New health care bill summary | Health Care Reform basics Part 1
Yesterday evening in congress, the health care reform bill, HR 4872, passed the house of representatives on a 219-212 vote. An incredibly sweeping change, the new health care bill has many pros and cons. With more than 2,000 pages in HR 4872, the basics of the new health care reform bill are extensive. In short, the U.S. government will be attempting to provide health care insurance for most Americans without those individuals needing to take out a payday loan to pay for that coverage. The effects of the new health care bill will be split over 10 years. The first two years will be covered below – to see the effects the new health care bill will have from 2012 – 2018, see Part 2.
New health care bill not yet law
The new health care bill passed the House on Sunday, but it is not yet law. First, the new health care bill must go back to the Senate for reconciliation. This means that some major provisions of the new health care bill may change – though the pros and cons of the majority of new health care bill are likely to remain the same. Once the bill is reconciled through the Senate, it will go to President Obama’s desk to be signed. At that point, the new health care bill would become law.
The timeline of the new health care bill
Because there are many details involved with the new health care bill, the timeline of implementation for the bill is currently set at 10 years. This is assuming that the new health care bill provisions are not repealed or changed in subsequent legislation. The cost of the health care bill is estimated to cost about $100 billion a year, but that cost is estimated to be more of a cash loan – the cost savings from altering the health care system are estimated by the Congressional Budget Office to be more than twice the yearly cost.
Summary of new health care bill in 2010
In the year 2010, there would be three major changes to health care. First, insurance companies would no longer be allowed to deny coverage to children with pre-existing illnesses. Second, children would be able to stay on their parent’s insurance policies until they turn 26 years old. Third, Medicare recipients who fall into a specific coverage gap will get a $250 rebate.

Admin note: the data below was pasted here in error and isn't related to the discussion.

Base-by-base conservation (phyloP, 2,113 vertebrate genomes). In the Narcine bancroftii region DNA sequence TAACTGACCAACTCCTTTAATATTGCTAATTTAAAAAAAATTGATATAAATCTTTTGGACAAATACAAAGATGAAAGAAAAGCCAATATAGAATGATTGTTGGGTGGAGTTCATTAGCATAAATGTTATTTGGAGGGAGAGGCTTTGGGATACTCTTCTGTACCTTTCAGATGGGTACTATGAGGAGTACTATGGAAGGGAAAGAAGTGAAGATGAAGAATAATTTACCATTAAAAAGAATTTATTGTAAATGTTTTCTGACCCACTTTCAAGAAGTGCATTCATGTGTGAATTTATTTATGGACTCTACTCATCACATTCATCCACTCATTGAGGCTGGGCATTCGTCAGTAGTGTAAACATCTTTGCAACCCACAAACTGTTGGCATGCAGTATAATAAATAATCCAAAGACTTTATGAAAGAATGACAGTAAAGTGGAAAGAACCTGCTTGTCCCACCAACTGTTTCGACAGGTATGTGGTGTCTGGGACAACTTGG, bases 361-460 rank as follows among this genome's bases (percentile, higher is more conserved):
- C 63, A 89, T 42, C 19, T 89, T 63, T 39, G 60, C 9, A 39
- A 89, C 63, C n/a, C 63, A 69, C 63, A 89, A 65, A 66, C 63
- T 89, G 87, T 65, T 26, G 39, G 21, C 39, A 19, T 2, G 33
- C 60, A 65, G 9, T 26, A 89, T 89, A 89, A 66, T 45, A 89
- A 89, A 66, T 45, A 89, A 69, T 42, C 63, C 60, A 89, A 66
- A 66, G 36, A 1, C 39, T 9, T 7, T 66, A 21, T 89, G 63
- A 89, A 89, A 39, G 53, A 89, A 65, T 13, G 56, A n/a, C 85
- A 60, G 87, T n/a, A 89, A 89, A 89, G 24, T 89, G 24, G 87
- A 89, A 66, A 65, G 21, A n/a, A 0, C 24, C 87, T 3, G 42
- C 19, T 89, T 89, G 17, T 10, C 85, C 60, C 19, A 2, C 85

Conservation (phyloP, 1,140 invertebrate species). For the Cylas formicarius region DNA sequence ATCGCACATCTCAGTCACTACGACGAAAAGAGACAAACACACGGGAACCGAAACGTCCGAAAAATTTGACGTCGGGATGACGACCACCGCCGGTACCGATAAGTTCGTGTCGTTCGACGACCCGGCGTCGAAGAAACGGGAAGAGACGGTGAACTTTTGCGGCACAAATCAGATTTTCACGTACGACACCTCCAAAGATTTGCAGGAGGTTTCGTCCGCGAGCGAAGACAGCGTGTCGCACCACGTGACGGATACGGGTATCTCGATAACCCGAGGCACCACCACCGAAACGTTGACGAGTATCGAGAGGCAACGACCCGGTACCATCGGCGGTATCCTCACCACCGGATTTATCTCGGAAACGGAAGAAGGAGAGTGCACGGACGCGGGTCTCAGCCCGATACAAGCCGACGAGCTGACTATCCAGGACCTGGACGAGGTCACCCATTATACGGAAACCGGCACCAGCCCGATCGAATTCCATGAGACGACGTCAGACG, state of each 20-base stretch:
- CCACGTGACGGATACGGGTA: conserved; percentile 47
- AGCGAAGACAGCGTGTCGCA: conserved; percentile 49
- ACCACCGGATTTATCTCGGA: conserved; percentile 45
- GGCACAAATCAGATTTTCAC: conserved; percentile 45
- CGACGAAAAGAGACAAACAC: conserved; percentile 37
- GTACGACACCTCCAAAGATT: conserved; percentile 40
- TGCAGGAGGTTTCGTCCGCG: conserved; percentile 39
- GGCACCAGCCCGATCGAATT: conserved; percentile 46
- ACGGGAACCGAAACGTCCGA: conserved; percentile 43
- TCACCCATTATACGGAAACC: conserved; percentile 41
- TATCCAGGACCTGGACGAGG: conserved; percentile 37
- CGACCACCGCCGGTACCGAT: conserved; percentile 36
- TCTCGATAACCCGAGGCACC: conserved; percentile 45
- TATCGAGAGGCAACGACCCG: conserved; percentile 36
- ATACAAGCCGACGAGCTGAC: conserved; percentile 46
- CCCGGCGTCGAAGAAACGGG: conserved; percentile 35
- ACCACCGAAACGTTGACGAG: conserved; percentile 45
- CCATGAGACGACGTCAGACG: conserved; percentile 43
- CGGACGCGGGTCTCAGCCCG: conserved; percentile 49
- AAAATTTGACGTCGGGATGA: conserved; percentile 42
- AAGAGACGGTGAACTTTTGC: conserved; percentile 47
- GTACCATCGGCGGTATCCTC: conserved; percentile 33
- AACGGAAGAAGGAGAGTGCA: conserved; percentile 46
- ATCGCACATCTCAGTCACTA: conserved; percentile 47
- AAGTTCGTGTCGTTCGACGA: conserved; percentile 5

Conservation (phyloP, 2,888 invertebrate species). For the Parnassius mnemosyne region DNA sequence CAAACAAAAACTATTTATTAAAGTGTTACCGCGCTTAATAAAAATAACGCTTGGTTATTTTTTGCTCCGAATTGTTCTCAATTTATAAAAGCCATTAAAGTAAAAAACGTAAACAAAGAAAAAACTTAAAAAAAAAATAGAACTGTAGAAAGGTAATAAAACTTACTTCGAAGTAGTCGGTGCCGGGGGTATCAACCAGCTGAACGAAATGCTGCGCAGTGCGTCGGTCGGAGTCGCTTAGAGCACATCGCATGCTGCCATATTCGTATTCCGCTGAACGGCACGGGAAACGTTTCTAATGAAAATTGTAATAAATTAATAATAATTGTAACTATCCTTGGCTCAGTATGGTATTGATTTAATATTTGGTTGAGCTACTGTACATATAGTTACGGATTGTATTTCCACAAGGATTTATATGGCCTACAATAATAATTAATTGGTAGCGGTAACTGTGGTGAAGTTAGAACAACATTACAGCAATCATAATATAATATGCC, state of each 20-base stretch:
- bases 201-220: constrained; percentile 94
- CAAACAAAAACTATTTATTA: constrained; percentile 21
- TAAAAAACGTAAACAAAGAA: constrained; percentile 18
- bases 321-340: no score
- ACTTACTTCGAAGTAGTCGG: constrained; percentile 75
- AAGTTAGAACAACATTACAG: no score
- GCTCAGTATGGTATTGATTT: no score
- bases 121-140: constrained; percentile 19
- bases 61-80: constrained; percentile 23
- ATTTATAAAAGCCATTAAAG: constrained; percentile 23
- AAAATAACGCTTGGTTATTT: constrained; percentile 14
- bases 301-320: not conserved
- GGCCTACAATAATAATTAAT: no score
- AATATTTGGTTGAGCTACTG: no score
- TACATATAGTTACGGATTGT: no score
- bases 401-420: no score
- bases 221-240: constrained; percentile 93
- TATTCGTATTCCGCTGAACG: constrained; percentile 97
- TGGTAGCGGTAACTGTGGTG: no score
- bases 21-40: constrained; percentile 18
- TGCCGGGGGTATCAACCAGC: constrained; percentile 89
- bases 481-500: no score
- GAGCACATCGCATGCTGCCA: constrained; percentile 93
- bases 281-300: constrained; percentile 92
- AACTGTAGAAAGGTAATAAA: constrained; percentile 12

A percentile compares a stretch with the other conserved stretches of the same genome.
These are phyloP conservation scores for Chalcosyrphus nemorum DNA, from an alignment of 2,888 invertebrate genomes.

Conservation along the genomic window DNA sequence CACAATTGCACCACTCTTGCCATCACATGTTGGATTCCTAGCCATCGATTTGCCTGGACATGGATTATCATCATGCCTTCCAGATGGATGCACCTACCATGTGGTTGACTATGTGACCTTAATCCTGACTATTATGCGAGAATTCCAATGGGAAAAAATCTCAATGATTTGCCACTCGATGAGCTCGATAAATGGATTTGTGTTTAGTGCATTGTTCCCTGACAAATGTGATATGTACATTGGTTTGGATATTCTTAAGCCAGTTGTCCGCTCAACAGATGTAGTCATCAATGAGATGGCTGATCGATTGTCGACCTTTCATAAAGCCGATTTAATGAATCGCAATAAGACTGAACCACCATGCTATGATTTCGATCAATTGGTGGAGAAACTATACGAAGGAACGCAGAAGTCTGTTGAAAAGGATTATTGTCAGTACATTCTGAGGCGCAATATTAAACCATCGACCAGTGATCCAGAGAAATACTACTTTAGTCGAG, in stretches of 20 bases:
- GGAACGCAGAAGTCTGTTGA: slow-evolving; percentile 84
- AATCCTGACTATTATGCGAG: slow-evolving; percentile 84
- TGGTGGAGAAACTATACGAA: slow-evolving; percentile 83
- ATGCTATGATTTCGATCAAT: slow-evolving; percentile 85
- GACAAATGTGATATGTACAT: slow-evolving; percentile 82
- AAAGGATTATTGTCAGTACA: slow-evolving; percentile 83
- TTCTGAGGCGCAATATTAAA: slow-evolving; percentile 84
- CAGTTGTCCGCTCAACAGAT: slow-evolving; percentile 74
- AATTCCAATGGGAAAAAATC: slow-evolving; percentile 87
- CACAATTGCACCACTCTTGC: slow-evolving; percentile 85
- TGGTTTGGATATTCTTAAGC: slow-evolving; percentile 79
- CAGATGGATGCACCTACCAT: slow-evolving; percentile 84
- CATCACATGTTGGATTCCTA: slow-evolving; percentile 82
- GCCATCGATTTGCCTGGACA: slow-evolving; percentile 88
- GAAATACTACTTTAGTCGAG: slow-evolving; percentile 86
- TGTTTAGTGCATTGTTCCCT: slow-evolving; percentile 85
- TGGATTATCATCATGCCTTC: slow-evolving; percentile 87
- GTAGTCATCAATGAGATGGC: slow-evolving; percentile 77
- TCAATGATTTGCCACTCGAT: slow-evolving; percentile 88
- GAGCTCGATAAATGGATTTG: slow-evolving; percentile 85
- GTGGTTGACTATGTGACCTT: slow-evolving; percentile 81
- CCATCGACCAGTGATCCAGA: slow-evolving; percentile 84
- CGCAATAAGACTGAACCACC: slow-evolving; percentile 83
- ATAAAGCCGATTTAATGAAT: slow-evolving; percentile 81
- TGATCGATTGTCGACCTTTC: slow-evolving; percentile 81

Other changes include an excise tax on indoor tanning, which will increase the cost of that service. Also, individuals that have not had health insurance for 6 months will receive a subsidy to enroll in high-risk insurance pools run by the states. All new insurance plans sold must exempt preventative care and screenings from deductibles. Finally, small businesses with fewer than 25 employees would receive up to a 35 percent tax credit for providing health insurance to their employees.
Summary of the new health care bill in 2011
In 2011, the new health care bill will make changes focused mostly on preparing for later updates. The new health care bill will set up a long-term care insurance program. Individuals who pay premiums into this system for at least five years will become eligible to receive support with daily living assistance.
The senior citizens that fall into the “medicare doughnut hole” – a coverage gap – will get a 50 percent discount on some drugs. In 2011, a new fee on drug makers will also be implemented to help pay for the upcoming changes. The fine on withdrawing funds from a Health Savings Account for non-medical expenses will increase by 5 to 10 percent. Employers will also need to start including the cost of health care on employee’s W-2 forms.
To read more about the continuing effects of the new health care bill, see Health Care Reform basics Part 2.